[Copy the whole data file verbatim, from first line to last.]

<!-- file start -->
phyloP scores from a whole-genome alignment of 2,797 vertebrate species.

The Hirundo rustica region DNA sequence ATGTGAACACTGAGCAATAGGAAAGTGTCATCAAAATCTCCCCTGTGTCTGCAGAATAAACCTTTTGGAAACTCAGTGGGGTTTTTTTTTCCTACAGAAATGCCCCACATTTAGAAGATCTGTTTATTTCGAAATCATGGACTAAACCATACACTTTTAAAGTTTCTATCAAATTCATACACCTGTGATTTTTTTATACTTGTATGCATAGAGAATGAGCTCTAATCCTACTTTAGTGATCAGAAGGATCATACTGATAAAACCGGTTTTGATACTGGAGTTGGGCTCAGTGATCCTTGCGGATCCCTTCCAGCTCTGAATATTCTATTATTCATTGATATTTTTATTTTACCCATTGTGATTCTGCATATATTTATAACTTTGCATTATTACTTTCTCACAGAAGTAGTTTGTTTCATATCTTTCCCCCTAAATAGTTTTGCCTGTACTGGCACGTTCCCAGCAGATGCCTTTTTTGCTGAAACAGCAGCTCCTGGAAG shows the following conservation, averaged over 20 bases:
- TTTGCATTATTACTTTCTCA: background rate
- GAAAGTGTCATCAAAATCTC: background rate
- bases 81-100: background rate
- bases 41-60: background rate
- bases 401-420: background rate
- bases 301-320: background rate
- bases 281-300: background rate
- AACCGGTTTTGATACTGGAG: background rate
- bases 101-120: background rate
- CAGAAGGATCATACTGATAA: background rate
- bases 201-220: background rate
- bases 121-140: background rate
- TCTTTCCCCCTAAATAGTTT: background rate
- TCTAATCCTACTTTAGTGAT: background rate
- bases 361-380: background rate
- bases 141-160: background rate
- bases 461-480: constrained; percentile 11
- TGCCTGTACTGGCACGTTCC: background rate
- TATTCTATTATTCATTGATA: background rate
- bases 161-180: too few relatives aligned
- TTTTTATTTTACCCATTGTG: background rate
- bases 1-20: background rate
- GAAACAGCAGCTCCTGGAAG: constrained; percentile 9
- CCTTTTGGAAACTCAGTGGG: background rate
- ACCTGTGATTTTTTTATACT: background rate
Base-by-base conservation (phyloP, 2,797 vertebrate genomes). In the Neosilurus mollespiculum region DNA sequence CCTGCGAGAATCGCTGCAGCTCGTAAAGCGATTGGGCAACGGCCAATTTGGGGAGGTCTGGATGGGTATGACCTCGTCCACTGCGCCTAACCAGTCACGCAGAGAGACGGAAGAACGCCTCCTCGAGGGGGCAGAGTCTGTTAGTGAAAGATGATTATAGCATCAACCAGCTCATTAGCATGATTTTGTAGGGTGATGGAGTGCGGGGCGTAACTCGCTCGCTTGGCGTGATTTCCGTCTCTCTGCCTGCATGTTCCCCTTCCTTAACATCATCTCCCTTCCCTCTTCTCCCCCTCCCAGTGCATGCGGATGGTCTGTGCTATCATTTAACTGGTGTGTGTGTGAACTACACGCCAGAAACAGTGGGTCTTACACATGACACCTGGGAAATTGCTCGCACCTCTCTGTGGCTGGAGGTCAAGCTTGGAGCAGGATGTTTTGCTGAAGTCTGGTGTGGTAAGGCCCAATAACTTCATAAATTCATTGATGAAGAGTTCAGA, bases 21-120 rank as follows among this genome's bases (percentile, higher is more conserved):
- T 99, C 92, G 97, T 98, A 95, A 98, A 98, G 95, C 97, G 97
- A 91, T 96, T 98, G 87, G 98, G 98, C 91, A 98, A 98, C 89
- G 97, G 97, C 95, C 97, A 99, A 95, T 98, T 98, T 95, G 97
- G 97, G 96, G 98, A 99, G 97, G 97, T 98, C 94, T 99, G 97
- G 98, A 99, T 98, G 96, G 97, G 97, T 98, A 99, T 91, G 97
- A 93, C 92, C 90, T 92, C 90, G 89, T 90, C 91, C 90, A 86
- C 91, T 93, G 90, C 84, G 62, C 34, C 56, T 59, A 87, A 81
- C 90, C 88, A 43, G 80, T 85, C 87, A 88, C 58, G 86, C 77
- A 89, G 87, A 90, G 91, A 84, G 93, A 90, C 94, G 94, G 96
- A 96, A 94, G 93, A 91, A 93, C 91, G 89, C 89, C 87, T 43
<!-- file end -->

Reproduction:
phyloP scores from a whole-genome alignment of 2,797 vertebrate species.

The Hirundo rustica region DNA sequence ATGTGAACACTGAGCAATAGGAAAGTGTCATCAAAATCTCCCCTGTGTCTGCAGAATAAACCTTTTGGAAACTCAGTGGGGTTTTTTTTTCCTACAGAAATGCCCCACATTTAGAAGATCTGTTTATTTCGAAATCATGGACTAAACCATACACTTTTAAAGTTTCTATCAAATTCATACACCTGTGATTTTTTTATACTTGTATGCATAGAGAATGAGCTCTAATCCTACTTTAGTGATCAGAAGGATCATACTGATAAAACCGGTTTTGATACTGGAGTTGGGCTCAGTGATCCTTGCGGATCCCTTCCAGCTCTGAATATTCTATTATTCATTGATATTTTTATTTTACCCATTGTGATTCTGCATATATTTATAACTTTGCATTATTACTTTCTCACAGAAGTAGTTTGTTTCATATCTTTCCCCCTAAATAGTTTTGCCTGTACTGGCACGTTCCCAGCAGATGCCTTTTTTGCTGAAACAGCAGCTCCTGGAAG shows the following conservation, averaged over 20 bases:
- TTTGCATTATTACTTTCTCA: background rate
- GAAAGTGTCATCAAAATCTC: background rate
- bases 81-100: background rate
- bases 41-60: background rate
- bases 401-420: background rate
- bases 301-320: background rate
- bases 281-300: background rate
- AACCGGTTTTGATACTGGAG: background rate
- bases 101-120: background rate
- CAGAAGGATCATACTGATAA: background rate
- bases 201-220: background rate
- bases 121-140: background rate
- TCTTTCCCCCTAAATAGTTT: background rate
- TCTAATCCTACTTTAGTGAT: background rate
- bases 361-380: background rate
- bases 141-160: background rate
- bases 461-480: constrained; percentile 11
- TGCCTGTACTGGCACGTTCC: background rate
- TATTCTATTATTCATTGATA: background rate
- bases 161-180: too few relatives aligned
- TTTTTATTTTACCCATTGTG: background rate
- bases 1-20: background rate
- GAAACAGCAGCTCCTGGAAG: constrained; percentile 9
- CCTTTTGGAAACTCAGTGGG: background rate
- ACCTGTGATTTTTTTATACT: background rate
Base-by-base conservation (phyloP, 2,797 vertebrate genomes). In the Neosilurus mollespiculum region DNA sequence CCTGCGAGAATCGCTGCAGCTCGTAAAGCGATTGGGCAACGGCCAATTTGGGGAGGTCTGGATGGGTATGACCTCGTCCACTGCGCCTAACCAGTCACGCAGAGAGACGGAAGAACGCCTCCTCGAGGGGGCAGAGTCTGTTAGTGAAAGATGATTATAGCATCAACCAGCTCATTAGCATGATTTTGTAGGGTGATGGAGTGCGGGGCGTAACTCGCTCGCTTGGCGTGATTTCCGTCTCTCTGCCTGCATGTTCCCCTTCCTTAACATCATCTCCCTTCCCTCTTCTCCCCCTCCCAGTGCATGCGGATGGTCTGTGCTATCATTTAACTGGTGTGTGTGTGAACTACACGCCAGAAACAGTGGGTCTTACACATGACACCTGGGAAATTGCTCGCACCTCTCTGTGGCTGGAGGTCAAGCTTGGAGCAGGATGTTTTGCTGAAGTCTGGTGTGGTAAGGCCCAATAACTTCATAAATTCATTGATGAAGAGTTCAGA, bases 21-120 rank as follows among this genome's bases (percentile, higher is more conserved):
- T 99, C 92, G 97, T 98, A 95, A 98, A 98, G 95, C 97, G 97
- A 91, T 96, T 98, G 87, G 98, G 98, C 91, A 98, A 98, C 89
- G 97, G 97, C 95, C 97, A 99, A 95, T 98, T 98, T 95, G 97
- G 97, G 96, G 98, A 99, G 97, G 97, T 98, C 94, T 99, G 97
- G 98, A 99, T 98, G 96, G 97, G 97, T 98, A 99, T 91, G 97
- A 93, C 92, C 90, T 92, C 90, G 89, T 90, C 91, C 90, A 86
- C 91, T 93, G 90, C 84, G 62, C 34, C 56, T 59, A 87, A 81
- C 90, C 88, A 43, G 80, T 85, C 87, A 88, C 58, G 86, C 77
- A 89, G 87, A 90, G 91, A 84, G 93, A 90, C 94, G 94, G 96
- A 96, A 94, G 93, A 91, A 93, C 91, G 89, C 89, C 87, T 43